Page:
This is the joy of the Christian life. If you do not know the joy of seeing God, through Christ, ever increase before you as you study the Word and increase your faith, then let me encourage you to spend more time in the Word, more time in prayer, and more time simply meditating on the goodness of God, so that He may ever increase (cf. Jn. 3:30)!
Proverbs 21:30 lays out three means of defeating God, or at least, three means that mankind tries to employ against God. In the end, as we shall see, they are all futile.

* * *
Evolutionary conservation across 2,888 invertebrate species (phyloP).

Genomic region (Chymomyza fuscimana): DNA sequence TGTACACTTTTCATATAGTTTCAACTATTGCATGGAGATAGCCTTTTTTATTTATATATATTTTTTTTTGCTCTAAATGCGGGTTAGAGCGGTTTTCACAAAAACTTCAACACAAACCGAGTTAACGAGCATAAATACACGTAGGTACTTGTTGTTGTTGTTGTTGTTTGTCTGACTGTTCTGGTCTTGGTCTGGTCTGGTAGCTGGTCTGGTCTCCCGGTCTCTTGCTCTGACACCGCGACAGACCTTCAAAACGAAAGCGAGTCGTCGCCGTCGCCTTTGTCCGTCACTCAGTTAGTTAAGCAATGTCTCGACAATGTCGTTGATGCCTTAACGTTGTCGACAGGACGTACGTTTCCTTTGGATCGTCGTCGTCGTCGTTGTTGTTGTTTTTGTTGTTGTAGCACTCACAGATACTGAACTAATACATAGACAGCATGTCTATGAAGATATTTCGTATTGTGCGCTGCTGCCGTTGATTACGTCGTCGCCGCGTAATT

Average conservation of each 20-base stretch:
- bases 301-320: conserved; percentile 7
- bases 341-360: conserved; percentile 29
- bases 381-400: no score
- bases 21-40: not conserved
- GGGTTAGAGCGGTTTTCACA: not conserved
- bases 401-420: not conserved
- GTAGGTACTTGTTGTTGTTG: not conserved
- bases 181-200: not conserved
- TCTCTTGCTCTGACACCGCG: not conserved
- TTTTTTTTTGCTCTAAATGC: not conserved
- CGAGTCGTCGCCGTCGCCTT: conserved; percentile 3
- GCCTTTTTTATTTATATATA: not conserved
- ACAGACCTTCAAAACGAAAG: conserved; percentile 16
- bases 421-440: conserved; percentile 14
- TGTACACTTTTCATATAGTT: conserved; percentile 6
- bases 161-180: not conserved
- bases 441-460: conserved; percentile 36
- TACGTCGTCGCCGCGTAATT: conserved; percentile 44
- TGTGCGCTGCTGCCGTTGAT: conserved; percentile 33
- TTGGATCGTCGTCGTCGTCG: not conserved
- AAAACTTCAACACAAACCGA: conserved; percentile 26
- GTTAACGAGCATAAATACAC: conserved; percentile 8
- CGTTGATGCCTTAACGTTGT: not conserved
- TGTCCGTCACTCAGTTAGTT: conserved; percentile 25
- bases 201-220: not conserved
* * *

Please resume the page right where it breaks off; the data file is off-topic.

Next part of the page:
The first means of outwitting God is from the standpoint of wisdom. Truth be told, all three relate to one another, but let us briefly consider each one. Each means is preceded by a negative - "No wisdom." Therefore we know that this is not true wisdom, for God is the embodiment of wisdom and used her in creation as well as all aspects of His sovereign activity (see Proverbs 8-9). The wisdom in view in this verse is therefore the world's wisdom. The world indeed claims to be wise, but Paul sums up this claim succinctly in Rom. 1:22 when he states that "claiming to be wise, they became fools." We hear the world's claims of wisdom all around us. In fact, the echo is so loud it is almost deafening. In worldly wisdom they reject the notion of God altogether. They come up with their own way to view our origin and refuse to admit that their theory also employs faith. They do the same with the afterlife, some explaining it away altogether claiming that we simply cease to exist after this life while others adopt a more religious view that they can tolerate because it does not come from the Bible, namely that we will somehow be re-incarnated and come back to live over and over and over again. They also foolishly claim that the form of one's reincarnation is based on how they lived this particular life. Superstitious mumbo-jumbo. Also, according to the self-proclaimed "all-wise" world, there is no such thing as sin, for sin presupposes the existence of God who would be offended by sin, the One against whom sin is a violation. This is played out in the notions that are constantly trumpeted that "all men are born good;" "if left to themselves, mankind would choose to do the right thing." If I may be so bold as to interject at this point - how did the world come up with the notion of "right and wrong" anyway? A world that exists apart from God, where there is no afterlife, where truth is subjective can't possibly have any standard of morality because you can always find someone who disagrees. But I digress. How does God view the world's wisdom? "The wisdom of this world is folly with God" (1 Cor. 3:19-20).